News from Brake
Thursday, 8 February 2018
The Prime Minister has stated that she will ask the Department for Transport to look into the issue of Graduated Driver Licensing (GDL) in the UK, in response to a question from Jenny Chapman MP at Prime Minister’s Questions on Wednesday, 7 February.
Commenting on the statement, Joshua Harris, Director of Campaigns at road safety charity Brake, said: “Ensuring that novice drivers have the skills and experience to drive safely on all types of roads, and in all scenarios, is an urgent priority. Our current licensing system is not fit for purpose and throws newly-qualified drivers in at the deep-end, at great risk to themselves and others.
“We are encouraged that the Government will look into the issue of Graduated Driver Licensing, however, this process must result in positive change. Young and novice drivers are involved in a disproportionate number of road crashes  and the introduction of a comprehensive Graduated Driver Licensing system is critical to reverse this trend.
“Brake is calling upon the Government to bring the UK’s licensing system in line with best practice worldwide, requiring a minimum of 10 hours professional tuition for learner drivers and introducing a novice license, with restrictions in place for two years following on from the practical driving test . We look forward to working with the Government on their review of this issue.”
Notes to editors
Brake’s position on GDL
Brake recommends the following measures should be implemented to introduce Graduated Driver Licensing to the UK.
- Minimum learning period of one year before learner drivers can take their practical driving test, theory test and hazard awareness test.
- The learner’s licence should not be fully valid until the learner driver has received a minimum of 10 hours’ professional tuition in a car with dual controls.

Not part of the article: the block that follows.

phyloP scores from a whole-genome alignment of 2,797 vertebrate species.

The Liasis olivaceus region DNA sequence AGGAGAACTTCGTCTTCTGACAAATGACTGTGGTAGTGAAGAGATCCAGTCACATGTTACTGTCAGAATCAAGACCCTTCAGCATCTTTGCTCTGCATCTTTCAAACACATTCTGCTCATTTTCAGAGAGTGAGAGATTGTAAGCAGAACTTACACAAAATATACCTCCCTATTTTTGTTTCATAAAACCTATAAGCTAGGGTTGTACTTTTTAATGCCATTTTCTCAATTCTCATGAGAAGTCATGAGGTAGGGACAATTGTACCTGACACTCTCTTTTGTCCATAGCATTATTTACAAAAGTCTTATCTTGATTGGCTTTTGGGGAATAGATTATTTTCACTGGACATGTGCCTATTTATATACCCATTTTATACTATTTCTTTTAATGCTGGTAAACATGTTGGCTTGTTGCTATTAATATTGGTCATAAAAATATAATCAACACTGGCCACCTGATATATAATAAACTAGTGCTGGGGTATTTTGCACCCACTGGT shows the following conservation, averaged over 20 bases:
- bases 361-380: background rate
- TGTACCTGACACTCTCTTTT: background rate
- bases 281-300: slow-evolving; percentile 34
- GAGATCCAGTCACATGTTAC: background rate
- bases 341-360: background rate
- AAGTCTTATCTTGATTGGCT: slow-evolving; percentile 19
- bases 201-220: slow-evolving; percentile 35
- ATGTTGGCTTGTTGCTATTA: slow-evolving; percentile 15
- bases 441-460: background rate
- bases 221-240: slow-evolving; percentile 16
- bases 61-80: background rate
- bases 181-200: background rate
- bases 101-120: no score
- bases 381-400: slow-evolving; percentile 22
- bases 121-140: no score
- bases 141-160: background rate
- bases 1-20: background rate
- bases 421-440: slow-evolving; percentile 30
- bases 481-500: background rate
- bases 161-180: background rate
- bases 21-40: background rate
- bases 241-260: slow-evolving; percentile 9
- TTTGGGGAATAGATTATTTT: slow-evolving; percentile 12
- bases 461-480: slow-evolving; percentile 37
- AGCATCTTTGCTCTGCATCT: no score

- Learner drivers, as at present, must be supervised while driving, and the minimum age of accompanying drivers should be raised to 25.
- Accompanying drivers should be registered as ‘approved accompanying drivers’ by completing a questionnaire to prove their suitability.
- Learner drivers should have the same restrictions placed upon them as novice drivers (see below).
- Drivers should hold a novice licence for two years after passing a practical driving test.
- Novice drivers should be allowed to drive unsupervised, but with certain restrictions on their driving, including:
- Novice drivers should not carry passengers who are younger than 25 unless supervised. Novice drivers who are parents or carers and need to carry children should be exempt from this restriction.
- Novice drivers should not drive between 11pm and 6am, unless supervised or travelling directly from home to work or school.
- Novice drivers should have a zero tolerance drink drive limit of 20mg of alcohol per 100ml blood (Brake recommends this for all drivers).
- Novice drivers should not drive on motorways.
- Novice drivers should be restricted in the size of engine they can drive.
- Any driving offences, or failure to comply with the restrictions during this period, should result in automatic disqualification.
- Novice drivers should be required to take a further 10 hours of professional tuition, during which they must drive on motorways and at night.
- Novice drivers should be required to pass a second driving test at the end of the two year period to help ensure safe driving on all types of roads.
Brake is a national road safety and sustainable transport charity, founded in 1995, that exists to stop the needless deaths and serious injuries that happen on roads every day, make streets and communities safer for everyone, and care for families bereaved and injured in road crashes. Brake promotes road safety awareness, safe and sustainable road use, and effective road safety policies.
We do this through national campaigns, community education, services for road safety professionals and employers, and by coordinating the UK's flagship road safety event every November, Road Safety Week. Brake is a national, government-funded provider of support to families and individuals devastated by road death and serious injury, including through a helpline and support packs.
Road crashes are not accidents; they are devastating and preventable events, not chance mishaps. Calling them accidents undermines work to make roads safer, and can cause insult to families whose lives have been torn apart by needless casualties.